January 3, 2011

Ragù di Peperoni e Pomodori (Roasted Pepper and Tomato Ragu)

I really enjoy good food, but I don't necessarily want to spend all day every day slaving over a hot stove. Having a Ragù di Peperoni e Pomodori sitting in the refrigerator means I can have the flavor of hours of cooking in just a few minutes.

Ragù di Peperoni e Pomodori
½ cup extra virgin olive oil
1 medium onion, diced
1-2 carrots, diced
1-2 ribs celery, diced
2 roasted peppers (capsicum), ½" dice
1-28 oz or 2-14.5 oz cans tomatoes, diced
6 cloves garlic confit
½ teaspoon Italian seasoning (optional)
1 cup red wine
½ teaspoon porcini powder
1 teaspoon tomato paste
2 tablespoons minced fresh parsley and rosemary (mixed)
baslamic vinegar to taste
kosher salt to taste
granulated sugar to taste

First the prep work. If you can roast the peppers over open flame, they'll taste better, but if not, roasting under the broiler will work just fine. I roasted half a dozen peppers at the same time and used 1 whole red pepper plus half each orange and yellow; the rest went into the freezer for later. It was a nice mix, but all red would be excellent and perhaps a bit sweeter. As for the onion, carrot, and celery, you're looking for approximately equal portions, so dice the onion first, then guesstimate how much carrot and celery you'll need.

If it's tomato season where you live, peel, seed, and dice half a dozen or so tomatoes and use half the amount of canned tomatoes called for. If you can, use canned San Marzano tomatoes. Remember that canned tomatoes have a deeper, more acidic flavor than fresh, so there will be adjustments at the end. Drain the canned tomatoes before adding them to the pot, and if they aren't already diced, give them a rough dice.

Start by adding the olive oil to a largish pan over medium-high heat. When the oil shimmers, add the onion, carrot, and celery. Cook, stirring frequently, until well softened and slightly brown.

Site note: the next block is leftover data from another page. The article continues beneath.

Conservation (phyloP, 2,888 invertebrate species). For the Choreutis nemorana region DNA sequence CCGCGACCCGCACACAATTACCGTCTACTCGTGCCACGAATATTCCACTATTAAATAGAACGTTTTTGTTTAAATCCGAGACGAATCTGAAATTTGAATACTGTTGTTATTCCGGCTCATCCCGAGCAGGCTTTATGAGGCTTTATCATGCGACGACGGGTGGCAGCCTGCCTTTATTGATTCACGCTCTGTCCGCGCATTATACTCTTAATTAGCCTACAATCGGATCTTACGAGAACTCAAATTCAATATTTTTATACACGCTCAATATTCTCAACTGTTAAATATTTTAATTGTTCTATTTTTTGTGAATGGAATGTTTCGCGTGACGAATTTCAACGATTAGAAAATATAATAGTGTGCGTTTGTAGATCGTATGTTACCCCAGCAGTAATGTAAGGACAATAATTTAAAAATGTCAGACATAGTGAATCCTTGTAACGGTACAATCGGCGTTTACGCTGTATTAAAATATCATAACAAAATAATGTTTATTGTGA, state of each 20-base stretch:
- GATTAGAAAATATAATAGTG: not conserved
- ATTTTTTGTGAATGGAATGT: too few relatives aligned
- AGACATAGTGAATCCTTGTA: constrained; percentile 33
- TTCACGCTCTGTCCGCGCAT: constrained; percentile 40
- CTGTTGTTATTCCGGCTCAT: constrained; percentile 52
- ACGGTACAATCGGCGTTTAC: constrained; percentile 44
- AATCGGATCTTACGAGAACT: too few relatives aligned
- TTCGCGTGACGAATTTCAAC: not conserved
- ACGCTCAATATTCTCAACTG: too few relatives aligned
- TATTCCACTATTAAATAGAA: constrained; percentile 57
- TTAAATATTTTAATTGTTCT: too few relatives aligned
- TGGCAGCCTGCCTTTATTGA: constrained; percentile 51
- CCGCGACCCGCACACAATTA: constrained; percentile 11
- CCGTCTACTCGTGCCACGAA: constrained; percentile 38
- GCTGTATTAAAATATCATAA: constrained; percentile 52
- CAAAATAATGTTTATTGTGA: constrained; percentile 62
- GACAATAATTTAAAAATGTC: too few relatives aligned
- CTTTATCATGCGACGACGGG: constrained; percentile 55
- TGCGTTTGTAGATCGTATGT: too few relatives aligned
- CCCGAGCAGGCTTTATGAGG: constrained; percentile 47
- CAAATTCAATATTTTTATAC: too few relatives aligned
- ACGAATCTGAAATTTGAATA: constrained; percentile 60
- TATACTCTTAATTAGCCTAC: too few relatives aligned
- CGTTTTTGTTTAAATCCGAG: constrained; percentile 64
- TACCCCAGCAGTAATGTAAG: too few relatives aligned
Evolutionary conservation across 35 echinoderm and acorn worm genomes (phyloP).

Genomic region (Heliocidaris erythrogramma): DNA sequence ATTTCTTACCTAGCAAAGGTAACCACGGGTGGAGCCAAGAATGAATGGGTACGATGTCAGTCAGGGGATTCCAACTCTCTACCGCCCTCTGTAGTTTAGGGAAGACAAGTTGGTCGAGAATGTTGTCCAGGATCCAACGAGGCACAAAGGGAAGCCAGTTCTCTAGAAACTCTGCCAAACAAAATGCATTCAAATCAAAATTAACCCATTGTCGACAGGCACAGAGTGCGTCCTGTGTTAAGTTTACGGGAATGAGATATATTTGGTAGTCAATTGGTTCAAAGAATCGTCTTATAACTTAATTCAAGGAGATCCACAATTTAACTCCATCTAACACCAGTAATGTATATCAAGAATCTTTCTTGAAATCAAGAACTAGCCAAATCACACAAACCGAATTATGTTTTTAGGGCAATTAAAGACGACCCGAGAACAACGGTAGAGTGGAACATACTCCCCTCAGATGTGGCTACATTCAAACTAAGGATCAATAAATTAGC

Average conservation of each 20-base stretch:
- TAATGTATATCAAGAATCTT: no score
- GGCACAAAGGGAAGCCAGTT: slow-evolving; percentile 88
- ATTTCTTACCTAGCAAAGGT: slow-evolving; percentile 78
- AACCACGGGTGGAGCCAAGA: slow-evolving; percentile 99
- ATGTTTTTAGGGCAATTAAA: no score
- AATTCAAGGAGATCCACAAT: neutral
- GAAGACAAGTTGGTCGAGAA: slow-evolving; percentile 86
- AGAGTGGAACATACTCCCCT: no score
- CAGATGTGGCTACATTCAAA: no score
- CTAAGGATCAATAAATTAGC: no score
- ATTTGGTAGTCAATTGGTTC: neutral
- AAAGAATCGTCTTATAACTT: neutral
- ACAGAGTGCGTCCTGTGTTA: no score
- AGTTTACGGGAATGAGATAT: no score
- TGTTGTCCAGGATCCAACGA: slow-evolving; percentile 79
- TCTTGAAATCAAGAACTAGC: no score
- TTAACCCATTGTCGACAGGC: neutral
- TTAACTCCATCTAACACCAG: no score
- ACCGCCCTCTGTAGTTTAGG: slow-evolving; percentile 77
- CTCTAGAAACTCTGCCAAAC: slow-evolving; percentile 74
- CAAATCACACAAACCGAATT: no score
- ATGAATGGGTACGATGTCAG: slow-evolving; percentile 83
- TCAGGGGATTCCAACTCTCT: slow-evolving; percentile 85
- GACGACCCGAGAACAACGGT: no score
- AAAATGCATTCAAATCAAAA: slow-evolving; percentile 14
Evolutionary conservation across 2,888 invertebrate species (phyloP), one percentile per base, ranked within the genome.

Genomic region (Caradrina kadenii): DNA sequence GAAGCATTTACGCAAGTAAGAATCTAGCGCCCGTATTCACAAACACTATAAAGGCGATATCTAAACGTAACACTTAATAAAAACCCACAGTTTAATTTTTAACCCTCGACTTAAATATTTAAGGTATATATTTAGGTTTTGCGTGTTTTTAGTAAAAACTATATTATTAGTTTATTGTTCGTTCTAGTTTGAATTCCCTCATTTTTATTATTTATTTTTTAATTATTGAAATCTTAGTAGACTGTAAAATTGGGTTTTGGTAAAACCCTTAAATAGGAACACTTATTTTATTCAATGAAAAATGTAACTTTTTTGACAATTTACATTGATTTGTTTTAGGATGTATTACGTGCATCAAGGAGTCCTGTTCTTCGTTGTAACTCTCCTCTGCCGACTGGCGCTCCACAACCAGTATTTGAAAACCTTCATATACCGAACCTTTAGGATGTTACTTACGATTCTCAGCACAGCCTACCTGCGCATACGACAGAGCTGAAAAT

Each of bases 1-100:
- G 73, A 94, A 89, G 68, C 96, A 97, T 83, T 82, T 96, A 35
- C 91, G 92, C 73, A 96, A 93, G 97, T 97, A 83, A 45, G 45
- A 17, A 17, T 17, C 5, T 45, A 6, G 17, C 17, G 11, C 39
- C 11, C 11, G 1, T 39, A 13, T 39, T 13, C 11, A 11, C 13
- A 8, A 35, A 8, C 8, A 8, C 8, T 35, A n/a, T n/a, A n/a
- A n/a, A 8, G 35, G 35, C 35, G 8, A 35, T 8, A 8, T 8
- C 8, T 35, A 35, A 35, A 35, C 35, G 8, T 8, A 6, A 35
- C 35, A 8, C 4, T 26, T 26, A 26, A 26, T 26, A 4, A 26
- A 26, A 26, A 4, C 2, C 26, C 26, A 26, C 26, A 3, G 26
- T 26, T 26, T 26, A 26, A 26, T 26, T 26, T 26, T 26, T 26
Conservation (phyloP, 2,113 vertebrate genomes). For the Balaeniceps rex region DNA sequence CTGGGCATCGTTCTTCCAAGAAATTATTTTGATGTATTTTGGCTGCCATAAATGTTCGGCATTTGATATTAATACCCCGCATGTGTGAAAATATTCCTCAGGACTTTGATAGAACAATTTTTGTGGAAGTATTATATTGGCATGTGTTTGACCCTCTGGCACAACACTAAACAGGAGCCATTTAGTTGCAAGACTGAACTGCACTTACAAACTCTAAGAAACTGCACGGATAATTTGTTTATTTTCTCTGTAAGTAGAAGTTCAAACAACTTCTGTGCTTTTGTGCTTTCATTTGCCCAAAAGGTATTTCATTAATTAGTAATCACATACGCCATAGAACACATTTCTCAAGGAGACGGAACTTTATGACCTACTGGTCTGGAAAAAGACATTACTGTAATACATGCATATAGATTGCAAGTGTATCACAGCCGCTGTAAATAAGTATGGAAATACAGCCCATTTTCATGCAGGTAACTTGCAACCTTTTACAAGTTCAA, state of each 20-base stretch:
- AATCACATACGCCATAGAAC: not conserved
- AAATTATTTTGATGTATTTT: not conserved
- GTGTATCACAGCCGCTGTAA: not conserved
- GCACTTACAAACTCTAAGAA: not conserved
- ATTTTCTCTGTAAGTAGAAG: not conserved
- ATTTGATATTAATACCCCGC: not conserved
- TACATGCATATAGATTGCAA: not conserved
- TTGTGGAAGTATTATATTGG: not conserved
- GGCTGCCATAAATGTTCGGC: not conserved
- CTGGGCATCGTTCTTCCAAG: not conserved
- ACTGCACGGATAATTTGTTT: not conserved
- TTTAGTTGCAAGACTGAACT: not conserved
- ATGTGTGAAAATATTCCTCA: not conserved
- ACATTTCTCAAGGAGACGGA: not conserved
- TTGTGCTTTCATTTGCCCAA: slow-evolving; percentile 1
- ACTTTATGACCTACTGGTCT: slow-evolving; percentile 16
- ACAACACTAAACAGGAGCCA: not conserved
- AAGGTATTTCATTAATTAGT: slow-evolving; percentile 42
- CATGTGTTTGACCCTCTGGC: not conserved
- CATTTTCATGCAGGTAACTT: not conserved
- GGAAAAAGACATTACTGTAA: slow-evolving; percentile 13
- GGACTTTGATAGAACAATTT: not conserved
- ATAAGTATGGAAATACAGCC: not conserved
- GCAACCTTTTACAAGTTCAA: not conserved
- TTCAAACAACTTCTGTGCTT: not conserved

Add the peppers and fresh tomatoes (if using). Continue stirring frequently and cook until the liquid from the peppers and fresh tomatoes is mostly gone. Reduce the heat to medium-low.

Add the canned tomatoes, tomato paste, Italian seasoning (if using), and garlic confit. If you don't have garlic confit, use 2-3 cloves of garlic, minced. If you don't have or don't want to use Italian seasoning, use some dried herbs like oregano and basil at this point. The dried herbs add depth of flavor unavailable otherwise. Fresh herbs won't work here, because their essential oils will evaporate long before cooking is done. Simmer, stirring often, until the liquid from the tomatoes is mostly gone.

Deglaze the pan with about half the cup of wine and simmer to reduce. When the wine is mostly gone, add the remaining wine and simmer.

Now is the time for balancing. Achieving a balanced agrodolce (sweet and sour) is the most important step. The balance you're looking for is exemplified by a fine balsamic vinegar. You can taste the bite of acid and a deep natural sweetness at the same time. If the flavor is too acidic, it will taste thin, even metallic. Too much sweetness tastes cloying. A proper balance will have zing and depth.

Taste the ragù. If it tastes a bit flat, add some salt. Stir well and wait a couple of minutes to let the new flavor settle before tasting again. Be sure you use a new spoon for each tasting. Double-dipping is a bad habit both for health and taste reasons. A dirty spoon doesn't let you taste the product in the pan, it gives you an unbalanced mixture of old and new.

When you're satisfied with the salt level, pay close attention to the balance of acid and sweet. I use balsamic vinegar to tune the balance. If after adding a splash or two I still need some sweetness, I'll add a teaspoon of sugar. If you've added some sugar and the ragù still tastes too acidic or sour, add another pinch of salt. If it still needs sweetness, then add more sugar. Remember that you're only adding sugar to bring out the natural sweetness of the peppers.